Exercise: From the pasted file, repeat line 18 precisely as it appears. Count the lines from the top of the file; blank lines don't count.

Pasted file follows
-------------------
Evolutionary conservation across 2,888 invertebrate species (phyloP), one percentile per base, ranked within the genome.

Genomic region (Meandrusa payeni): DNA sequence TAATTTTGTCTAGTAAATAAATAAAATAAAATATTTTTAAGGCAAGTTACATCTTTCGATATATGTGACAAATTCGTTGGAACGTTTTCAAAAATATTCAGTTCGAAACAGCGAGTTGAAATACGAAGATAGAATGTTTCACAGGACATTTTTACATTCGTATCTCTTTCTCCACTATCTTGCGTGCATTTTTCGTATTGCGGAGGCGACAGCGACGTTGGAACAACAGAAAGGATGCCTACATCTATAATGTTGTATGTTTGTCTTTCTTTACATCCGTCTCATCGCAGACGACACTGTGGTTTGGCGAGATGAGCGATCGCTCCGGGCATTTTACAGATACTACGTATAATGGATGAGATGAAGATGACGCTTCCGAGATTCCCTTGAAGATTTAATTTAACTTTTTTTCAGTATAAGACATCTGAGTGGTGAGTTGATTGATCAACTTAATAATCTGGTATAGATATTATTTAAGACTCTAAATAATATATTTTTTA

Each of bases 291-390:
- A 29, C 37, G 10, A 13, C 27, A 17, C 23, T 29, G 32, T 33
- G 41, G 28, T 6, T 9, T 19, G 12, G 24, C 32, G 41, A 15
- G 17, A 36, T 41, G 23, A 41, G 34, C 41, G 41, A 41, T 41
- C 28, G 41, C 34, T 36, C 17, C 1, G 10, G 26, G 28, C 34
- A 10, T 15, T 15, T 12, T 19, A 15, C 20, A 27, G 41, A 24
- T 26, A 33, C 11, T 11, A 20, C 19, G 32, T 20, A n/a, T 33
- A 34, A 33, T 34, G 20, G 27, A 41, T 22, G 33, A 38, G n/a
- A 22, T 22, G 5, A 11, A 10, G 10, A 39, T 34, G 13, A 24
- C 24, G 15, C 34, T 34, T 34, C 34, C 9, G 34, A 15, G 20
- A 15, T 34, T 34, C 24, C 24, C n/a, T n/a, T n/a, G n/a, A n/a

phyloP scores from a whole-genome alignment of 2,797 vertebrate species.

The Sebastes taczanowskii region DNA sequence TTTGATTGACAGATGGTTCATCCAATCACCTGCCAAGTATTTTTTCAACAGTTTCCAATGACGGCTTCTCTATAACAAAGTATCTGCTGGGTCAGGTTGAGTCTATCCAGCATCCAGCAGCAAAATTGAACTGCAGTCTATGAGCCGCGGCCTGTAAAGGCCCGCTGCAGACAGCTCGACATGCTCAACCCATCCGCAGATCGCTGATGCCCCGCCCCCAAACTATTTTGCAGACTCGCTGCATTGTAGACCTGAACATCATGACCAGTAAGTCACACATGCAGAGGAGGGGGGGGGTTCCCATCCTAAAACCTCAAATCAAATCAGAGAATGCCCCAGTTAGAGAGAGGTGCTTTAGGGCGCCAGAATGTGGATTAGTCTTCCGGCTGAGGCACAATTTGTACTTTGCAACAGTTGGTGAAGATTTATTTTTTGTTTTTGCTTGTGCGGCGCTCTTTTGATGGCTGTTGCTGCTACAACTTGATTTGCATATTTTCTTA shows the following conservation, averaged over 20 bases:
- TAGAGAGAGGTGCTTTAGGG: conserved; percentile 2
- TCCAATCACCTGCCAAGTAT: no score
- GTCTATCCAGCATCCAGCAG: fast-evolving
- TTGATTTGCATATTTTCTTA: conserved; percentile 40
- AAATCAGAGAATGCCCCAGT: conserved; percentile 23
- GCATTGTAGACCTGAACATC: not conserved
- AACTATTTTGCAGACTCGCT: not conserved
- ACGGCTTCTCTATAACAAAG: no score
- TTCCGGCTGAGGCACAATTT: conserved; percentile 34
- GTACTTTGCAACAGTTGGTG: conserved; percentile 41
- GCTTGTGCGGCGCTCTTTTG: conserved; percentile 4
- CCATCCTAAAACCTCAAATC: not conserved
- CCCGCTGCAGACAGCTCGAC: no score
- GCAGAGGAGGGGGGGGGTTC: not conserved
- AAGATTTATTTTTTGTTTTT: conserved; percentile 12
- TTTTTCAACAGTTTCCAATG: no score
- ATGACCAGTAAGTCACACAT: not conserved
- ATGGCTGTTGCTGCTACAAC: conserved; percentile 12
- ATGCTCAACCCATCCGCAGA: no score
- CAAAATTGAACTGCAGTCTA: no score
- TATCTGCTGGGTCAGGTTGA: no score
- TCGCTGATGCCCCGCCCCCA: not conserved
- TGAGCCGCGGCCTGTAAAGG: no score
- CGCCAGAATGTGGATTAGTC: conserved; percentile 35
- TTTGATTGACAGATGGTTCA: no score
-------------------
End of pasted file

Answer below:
- GTCTATCCAGCATCCAGCAG: fast-evolving